Though it upsets her, she also understands why they decide to hide.

"I'm angry on one hand, and I understand on the other hand because they don't want to jeopardize their lives," she said.

Of the dozens of criminal counts Beane has been charged with as an adult, he has been convicted of only a few stemming from a single incident. In January, he was found guilty of attempted second-degree mur- der, robbery and handgun violations.

The reason he was convicted that time was because a 16-year-old girl had enough courage to testify against him.

She walked onto the witness stand, and shook as she told the jury how Beane robbed her, put a gun to head and pulled the trigger four times.

Beane had allegedly just used the gun to shoot a man in the genitals, but somehow, the gun apparently jammed.

He will be sentenced in that case this month. Prosecutors say they will seek the maximum prison time, which could be as long as 70 years.

Austin-Cox was impressed with the girl who testified against Beane. She went to the trial even though it did not deal with her son's death because she "wanted to see him get punished."

"I'm proud of the girl," Austin-Cox said. "She was somewhat shaky when she testified, but she was brave and she did it."

In the other homicide case against Beane, he was charged with shooting Christopher Smith, 17, in July 2001. But investigators could not build a solid case against him.

"Sometimes the evidence at first blush looks good," said prosecutor Goldberg. "But we got conflicting reports when we got to interviewing people."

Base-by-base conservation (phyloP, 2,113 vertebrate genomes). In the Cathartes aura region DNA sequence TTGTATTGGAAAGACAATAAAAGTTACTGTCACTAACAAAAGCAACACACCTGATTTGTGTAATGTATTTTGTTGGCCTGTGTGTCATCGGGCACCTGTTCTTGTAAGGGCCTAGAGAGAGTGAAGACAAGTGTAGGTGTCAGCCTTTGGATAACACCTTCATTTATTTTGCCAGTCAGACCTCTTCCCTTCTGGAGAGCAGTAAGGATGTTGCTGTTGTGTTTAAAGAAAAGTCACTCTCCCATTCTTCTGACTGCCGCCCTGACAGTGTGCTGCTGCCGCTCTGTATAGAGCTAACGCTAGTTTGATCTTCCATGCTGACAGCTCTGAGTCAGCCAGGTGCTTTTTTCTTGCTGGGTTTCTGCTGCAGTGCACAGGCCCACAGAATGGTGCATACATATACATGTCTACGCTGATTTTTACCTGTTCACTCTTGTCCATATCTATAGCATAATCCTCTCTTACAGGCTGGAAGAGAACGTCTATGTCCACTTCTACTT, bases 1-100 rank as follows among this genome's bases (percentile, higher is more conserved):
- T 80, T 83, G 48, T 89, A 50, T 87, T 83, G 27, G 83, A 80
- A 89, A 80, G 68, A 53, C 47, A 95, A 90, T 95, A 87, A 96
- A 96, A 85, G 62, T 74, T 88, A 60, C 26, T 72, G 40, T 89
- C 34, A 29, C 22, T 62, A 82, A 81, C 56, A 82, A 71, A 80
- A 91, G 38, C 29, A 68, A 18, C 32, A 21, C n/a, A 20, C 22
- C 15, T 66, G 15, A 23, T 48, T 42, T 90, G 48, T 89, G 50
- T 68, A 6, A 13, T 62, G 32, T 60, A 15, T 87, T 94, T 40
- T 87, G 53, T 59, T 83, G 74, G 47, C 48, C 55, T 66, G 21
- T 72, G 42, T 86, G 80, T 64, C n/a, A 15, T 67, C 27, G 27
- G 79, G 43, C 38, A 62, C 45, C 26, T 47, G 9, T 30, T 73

In that case, the victim saw two men standing on the corner in the 1600 block of E. Madison St., according to court records. Smith was fatally shot and another man, Vernon Higgs, 23, was wounded.

Beane was arrested, but the charges were dropped.

Sun staff writer Laurie Willis contributed to this article.

Beane's history


In November, Beane is accused of putting a gun to the head of a 15-year-old girl and pulling the trigger four times. It jams.

Beane is arrested in December, accused of jamming a gun into a man's mouth and hitting him with it. He is released on bail. 2002

In January, Beane appears in juvenile court for previous assault and drug charges. Prosecutors fail to note the arrest a month earlier and the judge releases him on home detention, fitted with an electronic monitoring device, which police say Beane cuts off. Three days later, Beane is accused of killing Taharka McCoy.

Beane is charged the next month in the killing of Christopher Smith, 17, the previous July. A warrant is issued for his arrest. Days later, he is charged in the McCoy shooting. Prosecutors determine they do not have enough evidence to indict him for the first killing, but he remains in jail. 2003

Beane is convicted of attempted murder after he is accused of pulling the gun on the 15-year-old girl.

Charges are dropped this week in the McCoy killing when a witness disappears.